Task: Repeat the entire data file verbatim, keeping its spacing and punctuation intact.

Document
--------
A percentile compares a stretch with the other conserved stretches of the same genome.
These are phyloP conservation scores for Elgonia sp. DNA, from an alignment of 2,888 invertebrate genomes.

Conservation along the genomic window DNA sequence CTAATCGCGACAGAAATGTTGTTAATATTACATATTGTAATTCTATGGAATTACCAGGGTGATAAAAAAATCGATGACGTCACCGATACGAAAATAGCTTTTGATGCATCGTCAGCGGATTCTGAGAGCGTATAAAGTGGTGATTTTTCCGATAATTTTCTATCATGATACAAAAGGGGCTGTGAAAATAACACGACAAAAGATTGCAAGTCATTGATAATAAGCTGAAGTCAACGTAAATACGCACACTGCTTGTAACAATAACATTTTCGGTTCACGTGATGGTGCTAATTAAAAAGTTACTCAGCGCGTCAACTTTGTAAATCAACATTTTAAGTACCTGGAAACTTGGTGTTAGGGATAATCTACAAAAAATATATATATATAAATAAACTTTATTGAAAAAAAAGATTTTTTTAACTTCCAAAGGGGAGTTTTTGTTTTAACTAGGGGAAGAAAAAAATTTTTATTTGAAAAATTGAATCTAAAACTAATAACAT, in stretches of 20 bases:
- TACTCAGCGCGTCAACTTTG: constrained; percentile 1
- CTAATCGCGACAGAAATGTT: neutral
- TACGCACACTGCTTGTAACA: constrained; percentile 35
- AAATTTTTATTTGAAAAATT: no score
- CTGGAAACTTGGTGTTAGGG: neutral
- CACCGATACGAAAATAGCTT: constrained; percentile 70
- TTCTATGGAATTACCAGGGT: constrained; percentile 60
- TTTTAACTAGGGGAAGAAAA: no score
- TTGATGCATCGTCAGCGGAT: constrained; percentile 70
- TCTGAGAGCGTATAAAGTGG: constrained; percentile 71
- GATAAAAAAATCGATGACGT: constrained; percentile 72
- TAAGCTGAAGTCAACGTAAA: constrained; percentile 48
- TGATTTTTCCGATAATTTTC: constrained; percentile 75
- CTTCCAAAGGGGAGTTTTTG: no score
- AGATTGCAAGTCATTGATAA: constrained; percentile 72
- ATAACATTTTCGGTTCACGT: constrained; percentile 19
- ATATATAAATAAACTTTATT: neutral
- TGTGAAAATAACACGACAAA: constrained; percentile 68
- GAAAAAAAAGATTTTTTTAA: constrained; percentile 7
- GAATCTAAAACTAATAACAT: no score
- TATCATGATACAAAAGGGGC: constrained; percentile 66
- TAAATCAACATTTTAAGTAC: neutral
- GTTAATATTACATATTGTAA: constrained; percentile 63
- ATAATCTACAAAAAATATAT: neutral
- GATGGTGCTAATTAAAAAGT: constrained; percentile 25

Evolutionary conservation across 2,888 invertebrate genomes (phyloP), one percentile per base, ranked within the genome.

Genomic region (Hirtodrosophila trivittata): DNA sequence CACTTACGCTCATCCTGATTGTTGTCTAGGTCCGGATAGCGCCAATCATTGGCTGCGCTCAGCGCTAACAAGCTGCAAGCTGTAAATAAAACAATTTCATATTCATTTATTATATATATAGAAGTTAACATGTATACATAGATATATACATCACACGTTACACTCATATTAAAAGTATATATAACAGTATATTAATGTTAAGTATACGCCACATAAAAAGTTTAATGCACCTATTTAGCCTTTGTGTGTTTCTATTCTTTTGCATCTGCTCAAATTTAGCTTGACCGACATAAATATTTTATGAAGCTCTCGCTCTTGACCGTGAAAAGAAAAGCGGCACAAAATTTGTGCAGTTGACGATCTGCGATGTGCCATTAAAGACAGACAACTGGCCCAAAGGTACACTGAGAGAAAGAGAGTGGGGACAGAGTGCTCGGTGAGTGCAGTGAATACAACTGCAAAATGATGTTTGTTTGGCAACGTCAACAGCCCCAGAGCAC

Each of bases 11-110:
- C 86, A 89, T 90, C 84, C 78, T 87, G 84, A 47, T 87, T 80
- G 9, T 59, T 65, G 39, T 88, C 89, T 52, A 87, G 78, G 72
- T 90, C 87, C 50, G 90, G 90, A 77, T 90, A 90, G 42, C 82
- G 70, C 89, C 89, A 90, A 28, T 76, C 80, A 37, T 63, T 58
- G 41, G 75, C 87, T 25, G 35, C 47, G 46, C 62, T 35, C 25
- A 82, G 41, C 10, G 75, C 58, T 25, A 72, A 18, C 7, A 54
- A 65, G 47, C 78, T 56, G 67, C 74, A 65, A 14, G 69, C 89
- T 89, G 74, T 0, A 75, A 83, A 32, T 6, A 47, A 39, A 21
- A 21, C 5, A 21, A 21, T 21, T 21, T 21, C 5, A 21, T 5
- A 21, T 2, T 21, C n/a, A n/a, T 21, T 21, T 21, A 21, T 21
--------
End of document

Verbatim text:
A percentile compares a stretch with the other conserved stretches of the same genome.
These are phyloP conservation scores for Elgonia sp. DNA, from an alignment of 2,888 invertebrate genomes.

Conservation along the genomic window DNA sequence CTAATCGCGACAGAAATGTTGTTAATATTACATATTGTAATTCTATGGAATTACCAGGGTGATAAAAAAATCGATGACGTCACCGATACGAAAATAGCTTTTGATGCATCGTCAGCGGATTCTGAGAGCGTATAAAGTGGTGATTTTTCCGATAATTTTCTATCATGATACAAAAGGGGCTGTGAAAATAACACGACAAAAGATTGCAAGTCATTGATAATAAGCTGAAGTCAACGTAAATACGCACACTGCTTGTAACAATAACATTTTCGGTTCACGTGATGGTGCTAATTAAAAAGTTACTCAGCGCGTCAACTTTGTAAATCAACATTTTAAGTACCTGGAAACTTGGTGTTAGGGATAATCTACAAAAAATATATATATATAAATAAACTTTATTGAAAAAAAAGATTTTTTTAACTTCCAAAGGGGAGTTTTTGTTTTAACTAGGGGAAGAAAAAAATTTTTATTTGAAAAATTGAATCTAAAACTAATAACAT, in stretches of 20 bases:
- TACTCAGCGCGTCAACTTTG: constrained; percentile 1
- CTAATCGCGACAGAAATGTT: neutral
- TACGCACACTGCTTGTAACA: constrained; percentile 35
- AAATTTTTATTTGAAAAATT: no score
- CTGGAAACTTGGTGTTAGGG: neutral
- CACCGATACGAAAATAGCTT: constrained; percentile 70
- TTCTATGGAATTACCAGGGT: constrained; percentile 60
- TTTTAACTAGGGGAAGAAAA: no score
- TTGATGCATCGTCAGCGGAT: constrained; percentile 70
- TCTGAGAGCGTATAAAGTGG: constrained; percentile 71
- GATAAAAAAATCGATGACGT: constrained; percentile 72
- TAAGCTGAAGTCAACGTAAA: constrained; percentile 48
- TGATTTTTCCGATAATTTTC: constrained; percentile 75
- CTTCCAAAGGGGAGTTTTTG: no score
- AGATTGCAAGTCATTGATAA: constrained; percentile 72
- ATAACATTTTCGGTTCACGT: constrained; percentile 19
- ATATATAAATAAACTTTATT: neutral
- TGTGAAAATAACACGACAAA: constrained; percentile 68
- GAAAAAAAAGATTTTTTTAA: constrained; percentile 7
- GAATCTAAAACTAATAACAT: no score
- TATCATGATACAAAAGGGGC: constrained; percentile 66
- TAAATCAACATTTTAAGTAC: neutral
- GTTAATATTACATATTGTAA: constrained; percentile 63
- ATAATCTACAAAAAATATAT: neutral
- GATGGTGCTAATTAAAAAGT: constrained; percentile 25

Evolutionary conservation across 2,888 invertebrate genomes (phyloP), one percentile per base, ranked within the genome.

Genomic region (Hirtodrosophila trivittata): DNA sequence CACTTACGCTCATCCTGATTGTTGTCTAGGTCCGGATAGCGCCAATCATTGGCTGCGCTCAGCGCTAACAAGCTGCAAGCTGTAAATAAAACAATTTCATATTCATTTATTATATATATAGAAGTTAACATGTATACATAGATATATACATCACACGTTACACTCATATTAAAAGTATATATAACAGTATATTAATGTTAAGTATACGCCACATAAAAAGTTTAATGCACCTATTTAGCCTTTGTGTGTTTCTATTCTTTTGCATCTGCTCAAATTTAGCTTGACCGACATAAATATTTTATGAAGCTCTCGCTCTTGACCGTGAAAAGAAAAGCGGCACAAAATTTGTGCAGTTGACGATCTGCGATGTGCCATTAAAGACAGACAACTGGCCCAAAGGTACACTGAGAGAAAGAGAGTGGGGACAGAGTGCTCGGTGAGTGCAGTGAATACAACTGCAAAATGATGTTTGTTTGGCAACGTCAACAGCCCCAGAGCAC

Each of bases 11-110:
- C 86, A 89, T 90, C 84, C 78, T 87, G 84, A 47, T 87, T 80
- G 9, T 59, T 65, G 39, T 88, C 89, T 52, A 87, G 78, G 72
- T 90, C 87, C 50, G 90, G 90, A 77, T 90, A 90, G 42, C 82
- G 70, C 89, C 89, A 90, A 28, T 76, C 80, A 37, T 63, T 58
- G 41, G 75, C 87, T 25, G 35, C 47, G 46, C 62, T 35, C 25
- A 82, G 41, C 10, G 75, C 58, T 25, A 72, A 18, C 7, A 54
- A 65, G 47, C 78, T 56, G 67, C 74, A 65, A 14, G 69, C 89
- T 89, G 74, T 0, A 75, A 83, A 32, T 6, A 47, A 39, A 21
- A 21, C 5, A 21, A 21, T 21, T 21, T 21, C 5, A 21, T 5
- A 21, T 2, T 21, C n/a, A n/a, T 21, T 21, T 21, A 21, T 21